Finger/Painting: Innovative 3D-Printing Process Allows The Blind To Truly Feel Visual Art

Can you imagine what life would be like were you to lose one of your senses?  What if it was the sense that's so important, it's allowing you to read this right now?  For the blind, all visual artwork used to be abstract.  Until now...

The original and tactile 3D-printed versions of Van Gogh's "Dr Gachet."
Now you can both touch and be touched by art.
(Image courtesy

According to Reuters, a company called 3D Photoworks has interpreted various pieces of famous visual artwork into the equivalent of flat sculptures, allowing blind art fans to run their fingers over the imagery and "see" the paintings in much the same way that Braille can be "read."

This is also good for sighted people who need to alleviate their
terrible compulsions to touch all the art in museums.
(Image courtesy

John Olson, a former LIFE magazine photographer and co-founder of 3D Photoworks, explained their innovative process:  

"It's a three step process, in which we in step one take any conventional two dimensional image and convert it to 3D data. Once that data has been converted, we send it to a machine that sculpts the data out of a block of substrate. It gives that image length, width, depth and texture. And once that's been sculpted it goes through a printing process where we lay the image back down on top of the relief in perfect registration. So what you end up with is a three dimensional print that has length, width, depth and texture."

Olson poses with two 3D-printed tactile masterpieces.
He's like a 3D-Vinci.
(Image courtesy

To add yet another dimension to the artwork, "audio theatre" sensors are embedded that react to the viewer's touch, initiating explanations and further descriptions of the work to further augment appreciation.  With the scale of the reliefs reaching down nearly 2 inches, there is abundant room for detailing - "down to the brushstroke", as the 3D Photoworks website claims.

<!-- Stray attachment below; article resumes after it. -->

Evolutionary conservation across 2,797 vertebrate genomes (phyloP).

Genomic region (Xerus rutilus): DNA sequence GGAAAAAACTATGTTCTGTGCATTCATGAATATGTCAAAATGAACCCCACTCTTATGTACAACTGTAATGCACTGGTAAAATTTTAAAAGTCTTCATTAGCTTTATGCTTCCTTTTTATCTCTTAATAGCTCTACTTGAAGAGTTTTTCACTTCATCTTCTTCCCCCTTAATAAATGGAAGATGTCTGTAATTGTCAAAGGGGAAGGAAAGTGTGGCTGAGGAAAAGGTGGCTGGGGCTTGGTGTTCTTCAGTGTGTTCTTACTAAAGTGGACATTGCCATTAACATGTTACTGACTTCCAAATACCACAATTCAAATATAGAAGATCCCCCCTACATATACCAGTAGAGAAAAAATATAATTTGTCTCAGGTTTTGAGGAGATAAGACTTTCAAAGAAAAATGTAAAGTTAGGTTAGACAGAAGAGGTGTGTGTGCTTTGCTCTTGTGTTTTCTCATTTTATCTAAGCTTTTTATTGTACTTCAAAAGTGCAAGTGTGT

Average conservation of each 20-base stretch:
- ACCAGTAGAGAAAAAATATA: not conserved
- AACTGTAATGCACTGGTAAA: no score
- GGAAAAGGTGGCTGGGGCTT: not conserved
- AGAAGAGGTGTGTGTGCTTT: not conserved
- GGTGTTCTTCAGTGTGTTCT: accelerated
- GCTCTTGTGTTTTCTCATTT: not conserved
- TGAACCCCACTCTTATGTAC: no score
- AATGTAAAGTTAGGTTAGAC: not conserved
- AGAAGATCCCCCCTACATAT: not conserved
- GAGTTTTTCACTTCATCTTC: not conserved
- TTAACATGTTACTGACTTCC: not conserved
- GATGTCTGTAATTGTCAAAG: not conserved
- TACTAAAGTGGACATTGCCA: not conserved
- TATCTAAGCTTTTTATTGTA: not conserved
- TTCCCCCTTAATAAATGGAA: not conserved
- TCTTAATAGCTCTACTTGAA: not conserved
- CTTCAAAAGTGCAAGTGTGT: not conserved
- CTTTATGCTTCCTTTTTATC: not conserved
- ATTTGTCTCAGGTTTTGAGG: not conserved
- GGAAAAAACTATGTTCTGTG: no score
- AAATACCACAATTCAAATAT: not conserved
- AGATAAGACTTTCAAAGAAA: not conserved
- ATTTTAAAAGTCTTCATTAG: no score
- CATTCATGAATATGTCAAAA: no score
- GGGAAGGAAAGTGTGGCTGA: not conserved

But is it the same sensation as sight if it's obtained from skin?  Neuroscientist Paul Bach y Rita gave a hearty affirmation on the company's site, explaining, “The brain is able to use information coming from the skin as if it were coming from the eyes...We don’t see with the eyes or hear with the ears, these are just the receptors, seeing and hearing in fact goes on in the brain.”

Sighted friend (looking hard at painting):  I don't see it.
Blind friend (running hands over tactile 3D image in painting):  It's a sailboat.
Sighted friend:  WHAT IS THIS SORCERY?!
(Image courtesy

With one person in the U.S. going blind every 11 minutes, and 285 million sight-impaired citizens worldwide, the number of lives that will be affected by this innovation is tremendous.  The company's stated goal is to provide their services to all of North America's 35,000 museums, and eventually to take their technology worldwide.  Keep your eyes open (or at least your hands out) for more on this beautiful business...its mission is a masterpiece in itself.

And if you were ever important enough to get your portrait painted by a famous artist, congratulations!
You've just been upgraded to a sculpture, too!
(Image courtesy

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